Sessions » Panels

» Monday, 4:15PM - 5:55PM

Grand Challenges for Information Visualization

Panelists: Georges Grinstein, Daniel Keim, Tamara Munzner

This panel will address the state of information visualization by providing a very brief history of the milestones. Various definitions of what a grand challenge is will be discussed. The results of the informal (not statistically valid) poll held to define and evolve a set of grand problems and challenges for information visualization will be presented. Well over 200 visualization researchers were contacted. This resulted in an overwhelming response with many enthused about the activity. The results have been sifted through, collated, organized, prioritized and summarized. The previously published visualization research challenges have also been organized and summarized.

» Thursday, 10:30AM - 12:10PM

Building a Research Group in Visualization

Panelists: Hamish Carr, Sheelagh Carpendale, Thomas Ertl, Helwig Hauser, Chris Johnson, Min Chen, Stephen North

Visualization is an interdisciplinary field heavily reliant on science, engineering, medicine, economics and software development for inspiration, data and collaboration, while these domains increasingly depend on visualization to support their own activities. Since visualization involves multiple fields of competence, it is difficult to do this on a small scale, leading to a need for research groups in visualization, which in turn opens up career opportunities for recent visualization graduates in academia and in industry.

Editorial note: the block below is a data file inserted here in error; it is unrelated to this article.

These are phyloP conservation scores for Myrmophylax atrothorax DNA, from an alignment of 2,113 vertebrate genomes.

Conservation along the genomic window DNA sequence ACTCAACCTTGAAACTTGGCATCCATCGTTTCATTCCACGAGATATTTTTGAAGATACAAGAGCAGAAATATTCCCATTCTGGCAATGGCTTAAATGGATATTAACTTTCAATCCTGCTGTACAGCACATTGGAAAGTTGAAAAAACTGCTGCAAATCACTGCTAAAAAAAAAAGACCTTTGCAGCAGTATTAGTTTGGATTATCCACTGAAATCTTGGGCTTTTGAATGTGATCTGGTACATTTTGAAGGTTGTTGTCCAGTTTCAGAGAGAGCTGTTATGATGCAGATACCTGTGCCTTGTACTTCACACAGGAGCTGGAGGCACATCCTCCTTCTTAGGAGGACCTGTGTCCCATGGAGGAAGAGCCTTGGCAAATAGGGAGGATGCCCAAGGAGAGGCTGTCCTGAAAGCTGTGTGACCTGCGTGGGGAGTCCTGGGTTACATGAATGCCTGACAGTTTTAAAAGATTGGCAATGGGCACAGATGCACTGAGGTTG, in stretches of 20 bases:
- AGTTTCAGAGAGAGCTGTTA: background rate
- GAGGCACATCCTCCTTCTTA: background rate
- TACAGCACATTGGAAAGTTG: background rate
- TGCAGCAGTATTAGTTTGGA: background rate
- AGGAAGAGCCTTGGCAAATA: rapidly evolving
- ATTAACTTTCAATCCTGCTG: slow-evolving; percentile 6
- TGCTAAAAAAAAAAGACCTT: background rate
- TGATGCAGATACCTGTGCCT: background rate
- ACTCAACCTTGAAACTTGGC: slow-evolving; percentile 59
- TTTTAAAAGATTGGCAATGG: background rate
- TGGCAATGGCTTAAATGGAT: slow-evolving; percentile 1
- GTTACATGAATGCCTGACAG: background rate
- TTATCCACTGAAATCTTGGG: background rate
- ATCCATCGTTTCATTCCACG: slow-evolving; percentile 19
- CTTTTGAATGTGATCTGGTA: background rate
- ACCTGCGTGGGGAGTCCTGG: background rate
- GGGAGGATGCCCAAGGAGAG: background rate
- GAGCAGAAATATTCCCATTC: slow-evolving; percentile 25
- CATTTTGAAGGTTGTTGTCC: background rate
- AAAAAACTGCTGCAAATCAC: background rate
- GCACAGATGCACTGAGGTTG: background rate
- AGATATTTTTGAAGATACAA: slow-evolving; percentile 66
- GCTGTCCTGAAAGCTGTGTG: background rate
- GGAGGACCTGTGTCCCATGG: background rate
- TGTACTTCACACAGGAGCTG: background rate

» Thursday, 4:15PM - 5:55PM

The Interdisciplinary Science of Visual Analytics

Panelists: Brian Fisher, David Ebert, Wayne Gray, Ronald Rensink, William Ribarsky

Visual Analytics is inherently interdisciplinary, combining cognitive science, computer science, mathematics and graphical and interaction design. This panel will advance the dialog between researchers in the visualization community and those from the cognitive sciences. The goal of the discussion is to better illuminate the path towards a (possibly new) cognitive science of analytical reasoning with the interactive visual interface. This new science will have strong bidirectional links with the design and evaluation of interactive visualization technologies. The panel will explore the ways in which an application-driven cognitive science can be informed and directed by specific requirements of visual analytics technology, users, designers and other stakeholders. Our goal is a science that is grounded in real-world tasks and stimuli, that makes strong predictions about human cognitive performance with visual analytics technologies.

IEEEComputer SocietyVGTC
Sponsored by the IEEE Computer Society
Visualization and Graphics Technical Committee.
© 2008 IEEE